Alternately exciting and sluggish, Disney’s live action version of The Jungle Book, adapted from Rudyard Kipling’s adventure tales, ultimately succeeds as a matinee or home video adventure. Director Jon Favreau (Chef, Zathura, Cowboys & Aliens) has a knack for these types of daring movies and, with a few twists and reconfigurations of Walt Disney’s 1967 animated motion picture (read my movie and DVD review of the classic here), which this closely resembles with some modifications, The Jungle Book delivers generic entertainment.
Action scenes are too close up and jumbled. There’s a steadiness to the script by Justin Marks that lulls the audience into a kind of slumber and it sags between pulsating action sequences which pop up at expected intervals. Marks and Favreau make every plot point so predictable and safe that it depletes the wispy plot and characters of tension, depth and conflict.
Mowgli (a debut by Neel Sethi) is a gangly kid left to make his way in the Asian jungle—the backstory comes into play—and, like Tarzan, Bomba and other human males among wild animals in exotic locations, he bonds with animals and nature. Disney’s original picture spun this coming of age tale with music and humor and, amid modern demands for new forms of excitement, there’s much less of both which doesn’t help. Baloo the layabout bear is voiced by Bill Murray (Aloha, St. Vincent, Ghostbusters), who is fine, and Bagheera the paternal black panther is voiced by Ben Kingsley (The Walk, Schindler’s List), who is also sufficient. The same goes for Idris Elba (TV’s Lucifer and Thor) as the villainous tiger Shere Khan, Lupita Nyong’o (Star Wars, 12 Years a Slave) as the wolf and everyone else including the late Garry Shandling doing a voiceover, too.
No one, however, generates emotional power from the screenplay. Any moment or scene that comes close to achieving or earning an emotional response, such as when mother wolf must let the human boy leave the pack, falls flat or starts to swirl and then spins out with the next scene. This is through no fault of composer John Debney, whose score services the adventure movie even when it overwhelms what’s on screen. I think it’s partly caused by the Mowgli character, who is underplayed, the writing, which is underdeveloped, and Favreau’s direction, which is underdone. Finally, without animation, the computer generated setting is hyper-realistic which makes The Jungle Book visually arresting and thematically formulaic, contrasting stronger visuals with weaker characters, lines and themes.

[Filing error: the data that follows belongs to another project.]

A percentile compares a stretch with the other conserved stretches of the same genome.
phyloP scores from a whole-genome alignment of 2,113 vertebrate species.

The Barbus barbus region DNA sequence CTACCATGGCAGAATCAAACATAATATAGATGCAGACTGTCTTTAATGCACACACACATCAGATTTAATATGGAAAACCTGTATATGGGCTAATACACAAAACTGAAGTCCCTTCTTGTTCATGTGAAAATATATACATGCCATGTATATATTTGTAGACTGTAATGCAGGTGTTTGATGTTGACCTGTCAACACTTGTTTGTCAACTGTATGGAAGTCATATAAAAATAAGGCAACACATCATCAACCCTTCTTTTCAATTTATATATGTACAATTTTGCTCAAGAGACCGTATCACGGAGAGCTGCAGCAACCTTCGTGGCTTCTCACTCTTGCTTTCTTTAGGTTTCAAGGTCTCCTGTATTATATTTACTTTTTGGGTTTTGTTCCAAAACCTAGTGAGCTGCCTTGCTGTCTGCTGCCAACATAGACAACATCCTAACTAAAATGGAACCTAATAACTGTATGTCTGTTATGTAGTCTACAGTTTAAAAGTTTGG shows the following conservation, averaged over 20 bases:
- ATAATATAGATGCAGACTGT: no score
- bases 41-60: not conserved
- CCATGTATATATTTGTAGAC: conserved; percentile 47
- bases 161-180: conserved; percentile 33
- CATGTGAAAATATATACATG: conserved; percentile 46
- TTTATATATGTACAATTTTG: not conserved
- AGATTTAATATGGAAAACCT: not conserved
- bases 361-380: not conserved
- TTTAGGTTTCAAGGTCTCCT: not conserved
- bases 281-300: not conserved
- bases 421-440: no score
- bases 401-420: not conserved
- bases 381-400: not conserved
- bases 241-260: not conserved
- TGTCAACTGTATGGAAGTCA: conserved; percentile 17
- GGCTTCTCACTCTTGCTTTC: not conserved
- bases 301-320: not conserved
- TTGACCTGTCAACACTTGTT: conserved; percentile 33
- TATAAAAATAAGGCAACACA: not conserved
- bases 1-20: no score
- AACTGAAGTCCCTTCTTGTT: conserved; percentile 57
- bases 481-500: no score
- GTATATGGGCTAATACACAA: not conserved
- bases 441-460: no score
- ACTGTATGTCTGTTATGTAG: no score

For example, a cliched phrase about sticking together explicitly comes into Jungle Book about halfway through and is then put at the plot climax’s center, way out of proportion to its thin and poorly executed development, so the climax is less than credible or involving because it’s been more told than shown. Scarlett Johansson (Her) has a cameo as a snake and she unfortunately sings during the end credits which is almost as bad as Christopher Walken’s singing primate, who just about stops the movie’s plot momentum.
Despite the shortcomings, Mowgli’s interactions with elephants, trees and mentors, surrogate family and jungle inhabitants of all kinds is interesting and often thrilling, perhaps more so if you get a tickle from the animated version. Favreau almost always has a positive theme and The Jungle Book is no exception but it isn’t cohesively challenging and at times it’s barely interesting. Shere Khan’s relationship to the wolf pack, as provocatively depicted, parallels today’s Islamic terrorist threat—but it’s left dangling. Other promising points dissipate as well.
The 1967 version‘s loose, jaunty quality was tonic in the turbulent times of its release. In these more ominous times, remaking Kipling’s cautionary tales and layering them with tenderness, a sense of danger and an overarching theme of the outsider enshrouded with universal love is at once more realistic and more prosaic.
Available in 3D, I saw The Jungle Book without 3D glasses and I have no regrets.